These four words help spread vaccine misinformation


By Ramishah Maruf, CNN Business

Four little words – “do your own research” – are hurting the US response to the pandemic, CNN chief media correspondent Brian Stelter said on Sunday in “Reliable Sources.” And it has real consequences as figures from Nicki Minaj to Sean Hannity continue to promote the idea.

Minaj helped raise doubts about the Covid-19 vaccines on Twitter last week, saying she would only get the vaccines once she had “do enough research. “This may sound like a reasonable attitude, even a positive one, and it is a hot topic of discussion taken up by many right-wing media.

The problem is, most people just don’t know how to do their own research, especially when it comes to understanding the intricacies of medical science.

The concept was recently associated with Covid-19 and QAnon, but the phrase ‘do your own research’ dates back to the 1890s when it was associated with skepticism surrounding the smallpox vaccine, said Renee DiResta, head of research at the Stanford Internet Observatory. on “Reliable Sources”. The idea of ​​doing your own research isn’t a bad idea in and of itself, DiResta said, because it’s important to maintain a healthy level of skepticism about the information given to you. But in today’s media environment fueled by clicks and engagement, it’s all too easy to come across deceptive data that confirms bias.

“No one goes to the library and looks for authoritative sources to do their own research,” DiResta said.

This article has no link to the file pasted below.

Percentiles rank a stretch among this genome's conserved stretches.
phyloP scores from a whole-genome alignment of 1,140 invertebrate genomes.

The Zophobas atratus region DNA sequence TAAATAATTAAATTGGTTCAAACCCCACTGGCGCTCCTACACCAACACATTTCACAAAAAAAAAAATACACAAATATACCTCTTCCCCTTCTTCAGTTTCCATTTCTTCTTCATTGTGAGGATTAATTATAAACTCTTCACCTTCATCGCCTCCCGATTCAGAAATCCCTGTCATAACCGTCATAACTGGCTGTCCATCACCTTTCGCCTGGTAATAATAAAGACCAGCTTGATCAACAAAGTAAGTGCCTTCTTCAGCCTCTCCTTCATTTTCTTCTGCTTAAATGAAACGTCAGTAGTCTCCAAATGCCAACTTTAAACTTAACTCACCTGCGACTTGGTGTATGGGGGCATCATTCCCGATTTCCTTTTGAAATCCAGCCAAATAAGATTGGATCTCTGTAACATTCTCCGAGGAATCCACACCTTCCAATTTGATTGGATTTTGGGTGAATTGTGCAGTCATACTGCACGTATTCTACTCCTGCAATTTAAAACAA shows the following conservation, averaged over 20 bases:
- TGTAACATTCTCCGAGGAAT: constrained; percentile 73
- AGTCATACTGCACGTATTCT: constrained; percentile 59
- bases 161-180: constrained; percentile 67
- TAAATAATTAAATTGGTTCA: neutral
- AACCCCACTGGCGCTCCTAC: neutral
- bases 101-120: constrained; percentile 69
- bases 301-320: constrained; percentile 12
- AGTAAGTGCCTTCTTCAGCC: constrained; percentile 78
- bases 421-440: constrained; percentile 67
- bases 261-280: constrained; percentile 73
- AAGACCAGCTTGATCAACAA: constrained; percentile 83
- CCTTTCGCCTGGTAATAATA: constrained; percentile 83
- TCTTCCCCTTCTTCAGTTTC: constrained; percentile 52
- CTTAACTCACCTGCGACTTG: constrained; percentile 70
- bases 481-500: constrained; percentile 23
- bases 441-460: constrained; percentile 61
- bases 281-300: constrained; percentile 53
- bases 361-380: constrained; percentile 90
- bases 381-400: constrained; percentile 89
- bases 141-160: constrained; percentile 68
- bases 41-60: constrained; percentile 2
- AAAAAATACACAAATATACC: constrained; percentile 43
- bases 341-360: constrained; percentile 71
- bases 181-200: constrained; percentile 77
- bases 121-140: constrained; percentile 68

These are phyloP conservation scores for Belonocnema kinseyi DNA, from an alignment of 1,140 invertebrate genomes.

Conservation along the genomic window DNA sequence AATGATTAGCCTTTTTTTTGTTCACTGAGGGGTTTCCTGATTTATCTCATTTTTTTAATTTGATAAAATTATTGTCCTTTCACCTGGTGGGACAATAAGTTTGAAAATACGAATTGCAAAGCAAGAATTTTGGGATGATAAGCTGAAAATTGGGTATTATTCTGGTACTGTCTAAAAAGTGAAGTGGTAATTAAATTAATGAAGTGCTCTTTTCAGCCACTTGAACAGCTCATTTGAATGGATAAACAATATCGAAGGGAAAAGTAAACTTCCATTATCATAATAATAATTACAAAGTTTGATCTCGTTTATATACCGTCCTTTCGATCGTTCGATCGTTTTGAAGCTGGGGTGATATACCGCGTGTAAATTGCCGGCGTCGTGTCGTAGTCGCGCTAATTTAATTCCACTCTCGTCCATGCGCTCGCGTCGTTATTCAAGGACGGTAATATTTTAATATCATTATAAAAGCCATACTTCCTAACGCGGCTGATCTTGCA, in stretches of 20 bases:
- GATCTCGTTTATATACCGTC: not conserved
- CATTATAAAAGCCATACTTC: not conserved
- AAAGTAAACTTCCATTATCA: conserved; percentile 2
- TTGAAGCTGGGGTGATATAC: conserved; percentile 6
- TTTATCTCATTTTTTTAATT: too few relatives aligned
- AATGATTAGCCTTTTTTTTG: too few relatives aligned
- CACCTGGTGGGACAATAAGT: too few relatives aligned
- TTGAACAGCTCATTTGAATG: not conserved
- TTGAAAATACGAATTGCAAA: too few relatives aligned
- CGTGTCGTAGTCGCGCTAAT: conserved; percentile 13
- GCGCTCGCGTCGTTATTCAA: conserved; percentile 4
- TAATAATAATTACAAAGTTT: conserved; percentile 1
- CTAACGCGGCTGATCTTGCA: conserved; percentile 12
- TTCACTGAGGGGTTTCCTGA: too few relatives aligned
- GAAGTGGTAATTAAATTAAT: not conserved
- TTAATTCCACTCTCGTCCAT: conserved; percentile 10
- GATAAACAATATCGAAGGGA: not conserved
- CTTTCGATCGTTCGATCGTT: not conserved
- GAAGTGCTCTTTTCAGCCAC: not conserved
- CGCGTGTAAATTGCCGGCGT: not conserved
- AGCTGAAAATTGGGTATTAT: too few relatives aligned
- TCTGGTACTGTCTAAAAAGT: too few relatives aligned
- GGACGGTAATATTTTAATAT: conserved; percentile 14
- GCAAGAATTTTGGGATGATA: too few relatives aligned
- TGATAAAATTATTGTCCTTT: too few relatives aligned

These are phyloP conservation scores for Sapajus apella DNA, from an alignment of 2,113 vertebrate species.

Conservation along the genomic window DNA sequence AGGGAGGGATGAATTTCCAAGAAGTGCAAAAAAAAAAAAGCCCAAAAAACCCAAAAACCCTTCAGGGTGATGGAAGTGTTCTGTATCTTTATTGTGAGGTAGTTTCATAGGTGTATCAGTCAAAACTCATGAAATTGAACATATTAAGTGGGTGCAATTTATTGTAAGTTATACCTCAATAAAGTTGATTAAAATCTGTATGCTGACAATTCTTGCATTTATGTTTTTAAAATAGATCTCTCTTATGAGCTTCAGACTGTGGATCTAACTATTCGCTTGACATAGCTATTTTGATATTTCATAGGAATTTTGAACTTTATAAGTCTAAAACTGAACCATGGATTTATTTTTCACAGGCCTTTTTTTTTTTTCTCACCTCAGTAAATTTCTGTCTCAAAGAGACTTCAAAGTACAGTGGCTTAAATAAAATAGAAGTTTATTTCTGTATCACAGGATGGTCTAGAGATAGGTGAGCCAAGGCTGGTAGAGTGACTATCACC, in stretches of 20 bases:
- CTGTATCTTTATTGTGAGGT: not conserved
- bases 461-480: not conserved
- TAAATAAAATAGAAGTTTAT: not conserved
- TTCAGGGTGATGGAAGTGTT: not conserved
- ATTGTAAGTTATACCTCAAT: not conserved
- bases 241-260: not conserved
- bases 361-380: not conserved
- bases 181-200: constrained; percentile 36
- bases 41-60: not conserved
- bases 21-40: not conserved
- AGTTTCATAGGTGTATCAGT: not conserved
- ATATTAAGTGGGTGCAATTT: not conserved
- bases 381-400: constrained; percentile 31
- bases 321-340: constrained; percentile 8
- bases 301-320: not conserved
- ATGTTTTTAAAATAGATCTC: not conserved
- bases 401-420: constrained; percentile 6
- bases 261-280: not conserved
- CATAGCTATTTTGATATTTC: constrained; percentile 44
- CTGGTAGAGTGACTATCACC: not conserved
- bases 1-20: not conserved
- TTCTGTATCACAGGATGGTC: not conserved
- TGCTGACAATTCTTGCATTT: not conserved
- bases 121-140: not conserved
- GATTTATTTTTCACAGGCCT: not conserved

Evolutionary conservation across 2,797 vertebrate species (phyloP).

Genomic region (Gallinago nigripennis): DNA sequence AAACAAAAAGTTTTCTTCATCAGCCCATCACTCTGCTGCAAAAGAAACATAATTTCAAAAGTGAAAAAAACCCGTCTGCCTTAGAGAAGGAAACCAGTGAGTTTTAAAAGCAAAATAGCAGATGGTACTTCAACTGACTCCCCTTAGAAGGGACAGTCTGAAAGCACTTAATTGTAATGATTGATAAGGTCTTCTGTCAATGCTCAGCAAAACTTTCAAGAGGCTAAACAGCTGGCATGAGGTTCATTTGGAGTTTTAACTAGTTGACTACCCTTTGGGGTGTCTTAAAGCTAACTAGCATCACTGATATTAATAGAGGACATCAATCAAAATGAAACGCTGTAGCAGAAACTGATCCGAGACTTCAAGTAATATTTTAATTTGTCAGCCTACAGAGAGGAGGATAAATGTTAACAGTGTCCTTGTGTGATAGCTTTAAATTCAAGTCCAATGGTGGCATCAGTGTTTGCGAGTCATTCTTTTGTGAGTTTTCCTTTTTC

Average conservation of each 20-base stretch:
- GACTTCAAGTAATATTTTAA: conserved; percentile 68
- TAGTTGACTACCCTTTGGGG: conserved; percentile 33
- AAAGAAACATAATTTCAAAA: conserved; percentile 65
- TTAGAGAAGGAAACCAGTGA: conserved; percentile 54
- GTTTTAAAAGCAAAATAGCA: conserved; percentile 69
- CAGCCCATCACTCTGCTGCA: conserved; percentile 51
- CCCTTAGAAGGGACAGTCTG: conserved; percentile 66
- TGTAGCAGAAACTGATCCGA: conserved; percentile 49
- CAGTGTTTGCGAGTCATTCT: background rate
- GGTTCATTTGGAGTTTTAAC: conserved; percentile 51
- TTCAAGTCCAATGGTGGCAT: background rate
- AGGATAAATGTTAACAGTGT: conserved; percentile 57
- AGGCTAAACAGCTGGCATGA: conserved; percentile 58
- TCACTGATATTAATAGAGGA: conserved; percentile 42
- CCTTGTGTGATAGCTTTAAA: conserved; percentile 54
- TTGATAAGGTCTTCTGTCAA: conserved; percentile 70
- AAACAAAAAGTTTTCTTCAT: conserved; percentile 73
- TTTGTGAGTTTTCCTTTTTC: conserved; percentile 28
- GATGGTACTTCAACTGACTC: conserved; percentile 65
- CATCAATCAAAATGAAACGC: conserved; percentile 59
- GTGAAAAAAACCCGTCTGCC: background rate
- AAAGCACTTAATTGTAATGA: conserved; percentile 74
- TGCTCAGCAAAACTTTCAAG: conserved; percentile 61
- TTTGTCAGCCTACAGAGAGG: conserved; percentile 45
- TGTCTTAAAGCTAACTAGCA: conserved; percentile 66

And while DiResta thinks Minaj didn’t have bad intentions, there are others who do, and they steer people away from credible sources for their own benefit.

Yael Eisenstat, Future of Democracy member at the Berggruen Institute, said to help tackle this phenomenon, the media must be more transparent in their reporting, especially when it comes to Covid.

This is because many of the subtle differences between understanding scientific research that is still theoretical and that which has been tested and widely accepted are not well communicated to the public. As new information and research is published, the media must go one step further in explaining the changing landscape.

“Science is a consensus building process,” Eisenstat said. “Not something where we know the facts immediately, the moment someone wants to google them.”

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